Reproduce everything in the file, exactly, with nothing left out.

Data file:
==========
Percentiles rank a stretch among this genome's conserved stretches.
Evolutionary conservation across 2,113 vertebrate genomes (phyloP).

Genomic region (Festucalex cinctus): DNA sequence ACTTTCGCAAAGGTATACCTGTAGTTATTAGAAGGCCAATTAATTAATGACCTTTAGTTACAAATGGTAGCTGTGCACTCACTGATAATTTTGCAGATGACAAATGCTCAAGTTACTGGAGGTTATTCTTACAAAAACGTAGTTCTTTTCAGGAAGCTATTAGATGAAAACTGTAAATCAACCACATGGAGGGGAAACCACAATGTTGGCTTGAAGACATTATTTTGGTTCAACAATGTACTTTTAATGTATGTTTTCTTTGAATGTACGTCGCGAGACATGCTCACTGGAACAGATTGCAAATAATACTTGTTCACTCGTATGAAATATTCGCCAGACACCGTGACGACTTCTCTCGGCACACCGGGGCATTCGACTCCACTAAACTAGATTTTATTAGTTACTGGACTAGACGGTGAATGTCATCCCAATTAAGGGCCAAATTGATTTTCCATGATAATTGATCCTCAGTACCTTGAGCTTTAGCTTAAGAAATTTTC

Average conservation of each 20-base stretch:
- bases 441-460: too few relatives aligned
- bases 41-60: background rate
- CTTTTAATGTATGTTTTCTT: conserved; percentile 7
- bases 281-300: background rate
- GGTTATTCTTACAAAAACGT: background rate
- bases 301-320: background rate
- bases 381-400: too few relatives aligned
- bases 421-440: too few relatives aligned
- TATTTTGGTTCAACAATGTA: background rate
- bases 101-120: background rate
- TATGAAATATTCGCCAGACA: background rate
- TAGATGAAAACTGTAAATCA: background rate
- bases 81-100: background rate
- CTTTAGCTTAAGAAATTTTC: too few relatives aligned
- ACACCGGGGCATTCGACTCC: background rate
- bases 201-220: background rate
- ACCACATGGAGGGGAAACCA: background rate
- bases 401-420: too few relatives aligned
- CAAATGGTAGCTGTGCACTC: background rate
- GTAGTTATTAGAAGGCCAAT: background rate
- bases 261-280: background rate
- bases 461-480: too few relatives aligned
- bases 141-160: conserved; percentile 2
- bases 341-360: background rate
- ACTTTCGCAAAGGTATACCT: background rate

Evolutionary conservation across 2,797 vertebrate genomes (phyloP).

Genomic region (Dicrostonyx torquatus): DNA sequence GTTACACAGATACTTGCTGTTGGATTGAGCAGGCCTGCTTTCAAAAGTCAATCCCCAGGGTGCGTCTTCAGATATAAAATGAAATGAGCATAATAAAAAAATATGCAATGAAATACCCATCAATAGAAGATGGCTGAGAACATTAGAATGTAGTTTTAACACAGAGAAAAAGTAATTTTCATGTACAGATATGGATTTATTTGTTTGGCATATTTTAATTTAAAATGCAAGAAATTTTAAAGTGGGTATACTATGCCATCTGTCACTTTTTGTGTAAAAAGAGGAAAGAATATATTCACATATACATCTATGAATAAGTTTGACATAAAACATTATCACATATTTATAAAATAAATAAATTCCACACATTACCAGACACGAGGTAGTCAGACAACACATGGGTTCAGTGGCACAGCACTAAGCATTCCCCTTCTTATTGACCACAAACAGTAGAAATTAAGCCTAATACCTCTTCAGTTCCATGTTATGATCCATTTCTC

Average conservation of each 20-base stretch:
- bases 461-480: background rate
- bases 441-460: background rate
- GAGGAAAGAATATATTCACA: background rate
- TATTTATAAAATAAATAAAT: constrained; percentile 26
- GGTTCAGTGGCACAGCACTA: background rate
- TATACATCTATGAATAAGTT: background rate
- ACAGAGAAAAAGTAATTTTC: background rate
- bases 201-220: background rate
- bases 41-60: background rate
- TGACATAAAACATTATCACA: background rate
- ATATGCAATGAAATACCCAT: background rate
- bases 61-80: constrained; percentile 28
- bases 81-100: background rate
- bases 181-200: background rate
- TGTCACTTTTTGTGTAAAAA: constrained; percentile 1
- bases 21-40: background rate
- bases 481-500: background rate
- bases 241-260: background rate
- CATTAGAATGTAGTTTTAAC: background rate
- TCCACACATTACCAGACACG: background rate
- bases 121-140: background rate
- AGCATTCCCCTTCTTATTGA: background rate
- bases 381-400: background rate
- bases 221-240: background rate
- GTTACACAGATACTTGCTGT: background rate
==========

Percentiles rank a stretch among this genome's conserved stretches.
Evolutionary conservation across 2,113 vertebrate genomes (phyloP).

Genomic region (Festucalex cinctus): DNA sequence ACTTTCGCAAAGGTATACCTGTAGTTATTAGAAGGCCAATTAATTAATGACCTTTAGTTACAAATGGTAGCTGTGCACTCACTGATAATTTTGCAGATGACAAATGCTCAAGTTACTGGAGGTTATTCTTACAAAAACGTAGTTCTTTTCAGGAAGCTATTAGATGAAAACTGTAAATCAACCACATGGAGGGGAAACCACAATGTTGGCTTGAAGACATTATTTTGGTTCAACAATGTACTTTTAATGTATGTTTTCTTTGAATGTACGTCGCGAGACATGCTCACTGGAACAGATTGCAAATAATACTTGTTCACTCGTATGAAATATTCGCCAGACACCGTGACGACTTCTCTCGGCACACCGGGGCATTCGACTCCACTAAACTAGATTTTATTAGTTACTGGACTAGACGGTGAATGTCATCCCAATTAAGGGCCAAATTGATTTTCCATGATAATTGATCCTCAGTACCTTGAGCTTTAGCTTAAGAAATTTTC

Average conservation of each 20-base stretch:
- bases 441-460: too few relatives aligned
- bases 41-60: background rate
- CTTTTAATGTATGTTTTCTT: conserved; percentile 7
- bases 281-300: background rate
- GGTTATTCTTACAAAAACGT: background rate
- bases 301-320: background rate
- bases 381-400: too few relatives aligned
- bases 421-440: too few relatives aligned
- TATTTTGGTTCAACAATGTA: background rate
- bases 101-120: background rate
- TATGAAATATTCGCCAGACA: background rate
- TAGATGAAAACTGTAAATCA: background rate
- bases 81-100: background rate
- CTTTAGCTTAAGAAATTTTC: too few relatives aligned
- ACACCGGGGCATTCGACTCC: background rate
- bases 201-220: background rate
- ACCACATGGAGGGGAAACCA: background rate
- bases 401-420: too few relatives aligned
- CAAATGGTAGCTGTGCACTC: background rate
- GTAGTTATTAGAAGGCCAAT: background rate
- bases 261-280: background rate
- bases 461-480: too few relatives aligned
- bases 141-160: conserved; percentile 2
- bases 341-360: background rate
- ACTTTCGCAAAGGTATACCT: background rate

Evolutionary conservation across 2,797 vertebrate genomes (phyloP).

Genomic region (Dicrostonyx torquatus): DNA sequence GTTACACAGATACTTGCTGTTGGATTGAGCAGGCCTGCTTTCAAAAGTCAATCCCCAGGGTGCGTCTTCAGATATAAAATGAAATGAGCATAATAAAAAAATATGCAATGAAATACCCATCAATAGAAGATGGCTGAGAACATTAGAATGTAGTTTTAACACAGAGAAAAAGTAATTTTCATGTACAGATATGGATTTATTTGTTTGGCATATTTTAATTTAAAATGCAAGAAATTTTAAAGTGGGTATACTATGCCATCTGTCACTTTTTGTGTAAAAAGAGGAAAGAATATATTCACATATACATCTATGAATAAGTTTGACATAAAACATTATCACATATTTATAAAATAAATAAATTCCACACATTACCAGACACGAGGTAGTCAGACAACACATGGGTTCAGTGGCACAGCACTAAGCATTCCCCTTCTTATTGACCACAAACAGTAGAAATTAAGCCTAATACCTCTTCAGTTCCATGTTATGATCCATTTCTC

Average conservation of each 20-base stretch:
- bases 461-480: background rate
- bases 441-460: background rate
- GAGGAAAGAATATATTCACA: background rate
- TATTTATAAAATAAATAAAT: constrained; percentile 26
- GGTTCAGTGGCACAGCACTA: background rate
- TATACATCTATGAATAAGTT: background rate
- ACAGAGAAAAAGTAATTTTC: background rate
- bases 201-220: background rate
- bases 41-60: background rate
- TGACATAAAACATTATCACA: background rate
- ATATGCAATGAAATACCCAT: background rate
- bases 61-80: constrained; percentile 28
- bases 81-100: background rate
- bases 181-200: background rate
- TGTCACTTTTTGTGTAAAAA: constrained; percentile 1
- bases 21-40: background rate
- bases 481-500: background rate
- bases 241-260: background rate
- CATTAGAATGTAGTTTTAAC: background rate
- TCCACACATTACCAGACACG: background rate
- bases 121-140: background rate
- AGCATTCCCCTTCTTATTGA: background rate
- bases 381-400: background rate
- bases 221-240: background rate
- GTTACACAGATACTTGCTGT: background rate